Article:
Will the US and China enter a long-term technological arms race?
The Economist Intelligence Unit (The EIU) said it’s highly likely.
“The likelihood that the US and China will make some progress in the ongoing trade talks has increased as a result of mounting domestic pressure in both economies,” said Cailin Birch, Global Economist at The EIU. “Nonetheless, we do not expect a meaningful agreement, as the US and China enter into a strategic competition for economic—and particularly technological—dominance."
The trade war is just one aspect of a much broader strategic rivalry, which is rapidly evolving into an arms race for technological dominance, EIU pointed out.
While the negotiating teams are reportedly drawing up an MoU on tech transfer and cyber theft, which would also be an important concession on China's part, if it comes to pass, EIU said.
“That kind of deal could be substantial enough to allow the US to claim victory in the negotiations, allowing Mr Trump to save face politically after a damaging fight over border security and wall funding,” Birch noted.
For China, any such agreement would be politically challenging, but would provide welcome respite from mounting economic pressures, she said.
Regardless of what happens, however, the EIU expects existing tariffs to at least remain in place; the deal would likely only be to avoid a further escalation, the organization added.
Two distinct regional systems: Deterioration in globalization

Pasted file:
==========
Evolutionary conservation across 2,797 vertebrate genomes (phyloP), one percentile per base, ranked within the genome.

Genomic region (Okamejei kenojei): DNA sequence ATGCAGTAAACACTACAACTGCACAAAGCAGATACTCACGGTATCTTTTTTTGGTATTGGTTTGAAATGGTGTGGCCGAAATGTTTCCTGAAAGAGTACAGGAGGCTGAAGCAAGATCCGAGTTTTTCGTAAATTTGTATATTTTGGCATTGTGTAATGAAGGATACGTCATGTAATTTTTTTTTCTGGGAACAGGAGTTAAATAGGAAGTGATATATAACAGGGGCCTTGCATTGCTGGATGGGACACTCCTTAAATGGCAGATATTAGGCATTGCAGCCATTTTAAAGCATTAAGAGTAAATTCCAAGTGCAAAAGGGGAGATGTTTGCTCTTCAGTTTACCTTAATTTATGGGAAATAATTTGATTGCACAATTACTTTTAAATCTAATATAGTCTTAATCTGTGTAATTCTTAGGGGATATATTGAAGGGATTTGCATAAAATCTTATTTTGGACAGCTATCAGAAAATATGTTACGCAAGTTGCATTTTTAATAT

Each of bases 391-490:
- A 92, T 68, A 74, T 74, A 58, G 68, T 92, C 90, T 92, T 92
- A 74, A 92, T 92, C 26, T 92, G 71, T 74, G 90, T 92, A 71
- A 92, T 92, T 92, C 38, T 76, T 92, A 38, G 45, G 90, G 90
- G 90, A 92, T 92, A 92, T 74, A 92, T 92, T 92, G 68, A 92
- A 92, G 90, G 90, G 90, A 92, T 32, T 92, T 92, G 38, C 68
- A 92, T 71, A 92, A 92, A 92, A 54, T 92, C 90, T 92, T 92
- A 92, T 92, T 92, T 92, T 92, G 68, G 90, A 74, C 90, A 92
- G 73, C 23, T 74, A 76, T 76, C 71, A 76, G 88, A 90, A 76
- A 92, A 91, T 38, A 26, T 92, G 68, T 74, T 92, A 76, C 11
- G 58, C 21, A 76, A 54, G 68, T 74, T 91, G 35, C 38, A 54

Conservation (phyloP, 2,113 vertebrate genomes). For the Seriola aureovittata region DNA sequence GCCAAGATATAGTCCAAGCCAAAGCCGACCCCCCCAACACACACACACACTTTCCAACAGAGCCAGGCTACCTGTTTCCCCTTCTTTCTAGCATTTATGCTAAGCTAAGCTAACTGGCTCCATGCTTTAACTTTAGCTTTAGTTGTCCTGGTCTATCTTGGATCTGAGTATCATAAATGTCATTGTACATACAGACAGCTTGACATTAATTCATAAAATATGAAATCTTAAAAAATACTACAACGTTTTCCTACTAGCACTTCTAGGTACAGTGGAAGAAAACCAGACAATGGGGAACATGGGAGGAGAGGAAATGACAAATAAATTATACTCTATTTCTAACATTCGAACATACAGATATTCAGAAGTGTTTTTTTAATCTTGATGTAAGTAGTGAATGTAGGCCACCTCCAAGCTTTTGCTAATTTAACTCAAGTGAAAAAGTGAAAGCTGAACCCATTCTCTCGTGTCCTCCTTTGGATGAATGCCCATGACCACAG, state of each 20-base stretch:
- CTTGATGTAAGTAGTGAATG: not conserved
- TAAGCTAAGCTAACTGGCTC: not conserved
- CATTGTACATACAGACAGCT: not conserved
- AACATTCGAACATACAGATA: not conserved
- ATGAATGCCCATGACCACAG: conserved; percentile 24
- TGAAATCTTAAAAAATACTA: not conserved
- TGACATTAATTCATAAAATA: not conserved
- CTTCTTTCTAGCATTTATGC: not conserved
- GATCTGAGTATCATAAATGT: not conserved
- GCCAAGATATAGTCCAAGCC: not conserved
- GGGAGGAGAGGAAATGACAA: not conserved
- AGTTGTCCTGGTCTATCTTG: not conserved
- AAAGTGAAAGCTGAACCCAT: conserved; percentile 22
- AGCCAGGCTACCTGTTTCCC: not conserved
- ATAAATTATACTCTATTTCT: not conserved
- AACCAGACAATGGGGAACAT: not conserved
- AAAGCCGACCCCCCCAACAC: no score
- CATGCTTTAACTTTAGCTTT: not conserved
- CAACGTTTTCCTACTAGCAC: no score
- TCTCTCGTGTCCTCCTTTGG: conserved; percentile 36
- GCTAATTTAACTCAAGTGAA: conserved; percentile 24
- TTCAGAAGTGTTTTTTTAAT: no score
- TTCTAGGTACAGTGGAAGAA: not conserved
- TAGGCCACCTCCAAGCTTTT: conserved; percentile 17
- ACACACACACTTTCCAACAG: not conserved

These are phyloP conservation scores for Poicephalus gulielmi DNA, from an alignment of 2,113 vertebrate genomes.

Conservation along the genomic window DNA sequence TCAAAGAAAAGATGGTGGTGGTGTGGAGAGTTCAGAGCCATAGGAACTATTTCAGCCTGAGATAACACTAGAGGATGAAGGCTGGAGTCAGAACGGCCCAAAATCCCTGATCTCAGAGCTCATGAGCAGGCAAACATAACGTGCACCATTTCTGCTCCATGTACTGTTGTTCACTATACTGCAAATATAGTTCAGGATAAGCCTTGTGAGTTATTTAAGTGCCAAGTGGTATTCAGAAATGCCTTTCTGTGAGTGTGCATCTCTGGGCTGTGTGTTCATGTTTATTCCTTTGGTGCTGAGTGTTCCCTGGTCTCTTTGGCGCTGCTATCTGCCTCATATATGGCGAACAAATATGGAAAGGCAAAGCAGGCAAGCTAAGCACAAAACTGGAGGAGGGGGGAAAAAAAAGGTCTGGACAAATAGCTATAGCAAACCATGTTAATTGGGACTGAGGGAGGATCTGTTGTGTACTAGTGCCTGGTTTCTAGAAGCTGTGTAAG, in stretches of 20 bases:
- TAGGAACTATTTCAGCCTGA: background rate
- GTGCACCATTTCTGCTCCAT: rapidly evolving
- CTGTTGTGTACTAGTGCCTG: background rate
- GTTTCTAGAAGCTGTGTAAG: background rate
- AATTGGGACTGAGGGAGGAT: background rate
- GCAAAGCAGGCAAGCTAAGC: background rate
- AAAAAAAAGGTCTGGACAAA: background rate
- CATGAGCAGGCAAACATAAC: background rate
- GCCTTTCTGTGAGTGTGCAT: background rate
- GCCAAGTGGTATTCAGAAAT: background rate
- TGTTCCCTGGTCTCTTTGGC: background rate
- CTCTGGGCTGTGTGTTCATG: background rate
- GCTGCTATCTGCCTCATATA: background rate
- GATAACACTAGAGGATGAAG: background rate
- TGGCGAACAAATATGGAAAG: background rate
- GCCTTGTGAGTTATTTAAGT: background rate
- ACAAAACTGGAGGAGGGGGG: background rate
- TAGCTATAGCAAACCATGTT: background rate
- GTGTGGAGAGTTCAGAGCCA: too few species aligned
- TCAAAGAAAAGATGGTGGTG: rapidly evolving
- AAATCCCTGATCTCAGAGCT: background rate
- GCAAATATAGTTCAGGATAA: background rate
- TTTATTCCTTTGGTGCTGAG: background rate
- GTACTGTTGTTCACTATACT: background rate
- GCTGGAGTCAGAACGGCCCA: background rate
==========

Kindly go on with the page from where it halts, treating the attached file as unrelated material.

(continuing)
However, there is still ample opportunity for the deal to fail, as the implementation proves difficult, EIU said.
“Either way, the deal is more of a stop-gap measure than a real step forward, as it does not address the core issues at hand, particularly for US trade representative Robert Lighthizer,” Birch predicted. “This suggests that economic tensions will ultimately return at a later date.”
EIU’s core forecast remains that both sides will be unable to reach a substantive deal that comprehensively addresses the major structural issues in the trade relationship, including US concerns over technology transfer and IP protection.
The US and China have entered into a strategic competition for long-term economic dominance, meaning that neither side is likely to offer significant concession, according to the EIU, adding that the broader strategic rivalry between the US and China is rapidly evolving into an arms race for technological dominance.
“Increasingly, the global economy is at risk of a complete bifurcation of global technology supply chains and the separation of the global landscape into two distinct regional systems: one based on US-led norms and rules, the other centered around China—which would represent a major deterioration in globalization,” Birch said.